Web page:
But that wasn’t the end of my writing. So to NaNoWriMo2018, and I gave myself (I know, how devilish) a month away from historical fiction (just about), and a month to write fantasy (my first love). I had half a novel from NaNoWriMo2017 which needed finishing, and also another idea that was making my head hurt with its desire to be written. As a back-up, I also had the sequel to The King’s Mother should my fantasy projects crash and burn.

In the end, I wrote a huge amount of words – and have two good first drafts to edit for both my fantasy projects and a small beginning on the historical fiction novel, which will be finished in February this year.

Aside from writing, I went to two author events, (daunting stuff), and met some great people, and had my work assessed by an agent at one of the events, and a publisher at another. While neither moved forward with the project, the feedback was excellent – perhaps if I didn’t write in such a ‘niche’ time-period I would fare better with publishers/agents – but hey, don’t call Anglo-Saxon England and the Viking era ‘niche’!

I also met some lovely authors at the events – all of us just about as awkward as we can be – authors, they don’t get out much you know.

As for book sales throughout 2018 – I must thank each and every reader who chose one of my titles and enjoyed it. Sales have increased, and not just because of ‘new releases’ and I step into 2019 confident that I ‘might’ (just about) finally know what I’m about and how I can achieve it – both with historical fiction and fantasy. I’m still teaming with ideas and have made no firm plans for my writing after the end of February – otherwise, I’ll be stubborn and rebel against it!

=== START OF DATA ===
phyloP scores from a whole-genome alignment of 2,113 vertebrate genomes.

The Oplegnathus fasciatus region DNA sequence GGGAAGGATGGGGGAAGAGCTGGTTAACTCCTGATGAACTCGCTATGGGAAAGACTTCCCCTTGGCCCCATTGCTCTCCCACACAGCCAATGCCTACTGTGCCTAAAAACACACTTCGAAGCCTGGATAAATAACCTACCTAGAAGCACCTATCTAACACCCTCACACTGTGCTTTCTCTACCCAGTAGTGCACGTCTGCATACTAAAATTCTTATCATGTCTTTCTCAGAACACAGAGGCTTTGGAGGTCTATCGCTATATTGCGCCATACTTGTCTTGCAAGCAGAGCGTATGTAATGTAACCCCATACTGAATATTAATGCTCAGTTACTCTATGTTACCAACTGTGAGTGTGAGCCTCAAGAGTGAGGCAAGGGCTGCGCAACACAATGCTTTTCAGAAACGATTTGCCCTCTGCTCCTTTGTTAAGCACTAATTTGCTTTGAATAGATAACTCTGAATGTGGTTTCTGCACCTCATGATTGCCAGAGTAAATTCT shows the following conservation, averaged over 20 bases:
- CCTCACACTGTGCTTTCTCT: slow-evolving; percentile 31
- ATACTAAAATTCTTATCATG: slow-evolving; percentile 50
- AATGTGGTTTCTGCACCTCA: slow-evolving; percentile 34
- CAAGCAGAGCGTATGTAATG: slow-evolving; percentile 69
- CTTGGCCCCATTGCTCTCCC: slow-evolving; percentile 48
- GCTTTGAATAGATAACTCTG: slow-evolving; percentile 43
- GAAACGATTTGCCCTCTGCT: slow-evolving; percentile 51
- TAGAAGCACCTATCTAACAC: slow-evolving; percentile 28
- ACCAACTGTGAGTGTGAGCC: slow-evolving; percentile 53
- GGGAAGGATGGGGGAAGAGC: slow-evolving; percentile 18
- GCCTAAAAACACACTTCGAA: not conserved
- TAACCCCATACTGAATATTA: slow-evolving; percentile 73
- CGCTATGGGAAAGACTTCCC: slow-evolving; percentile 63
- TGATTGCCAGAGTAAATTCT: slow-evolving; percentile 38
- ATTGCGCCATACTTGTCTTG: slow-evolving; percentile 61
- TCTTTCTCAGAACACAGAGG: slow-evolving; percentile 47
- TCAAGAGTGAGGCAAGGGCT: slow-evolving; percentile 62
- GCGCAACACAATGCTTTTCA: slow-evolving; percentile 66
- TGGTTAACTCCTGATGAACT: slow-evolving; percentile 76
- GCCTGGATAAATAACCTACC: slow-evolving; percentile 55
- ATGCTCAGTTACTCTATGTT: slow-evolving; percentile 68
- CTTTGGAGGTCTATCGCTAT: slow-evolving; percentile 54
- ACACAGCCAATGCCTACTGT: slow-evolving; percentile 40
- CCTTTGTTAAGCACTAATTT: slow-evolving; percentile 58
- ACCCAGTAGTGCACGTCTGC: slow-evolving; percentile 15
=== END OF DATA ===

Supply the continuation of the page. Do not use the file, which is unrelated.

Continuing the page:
I also have a new, far flashier, website thanks to ‘tech-support’ teenager. (I would recommend that all author’s get a ‘tech-support’ teenager – although they are quite an expensive investment.)

Website

So, here’s to an exciting 2018, and hopefully, an even more thrilling 2019.

(I’m going to do a year review of books I recommend next.)

 

 

 

Book Review – Anne of Cleves: Henry VIII’s Unwanted Wife – historical biography

Here’s the blurb;

Anne of Cleves left her homeland in 1539 to marry the king of England. She was never brought up to be a queen yet out of many possible choices, she was the bride Henry VIII chose as his fourth wife. Yet from their first meeting the king decided he liked her not and sought an immediate divorce. After just six months their marriage was annulled, leaving Anne one of the wealthiest women in England. This is the story of Anne’s marriage to Henry, how the daughter of Cleves survived him and her life afterwards.

Anne of Cleves: Henry VIII’s Unwanted Wife is a well-researched, if short, biography of Henry VIII’s fourth wife.

It is clearly very well researched, but it seems that there is little source material to be found, and it is hard to discover who Anne truly was, and just what she thought of the bizarre situation she found herself in. There are some very lengthy quotations from the correspondence of the period, and while these add to the story, the insistence on keeping the original spelling can make it a bit of a challenge to read pages of letters.

Much of the book is taken up with Anne’s short marriage to Henry VIII and I thought the biography was at its strongest when discussing what happened to Anne after the annulment of her marriage, much of which I didn’t know.

Overall, an interesting, short, and enjoyable read. Recommended.

Thanks to Netgalley for my EArc.

Anne of Cleves is available now.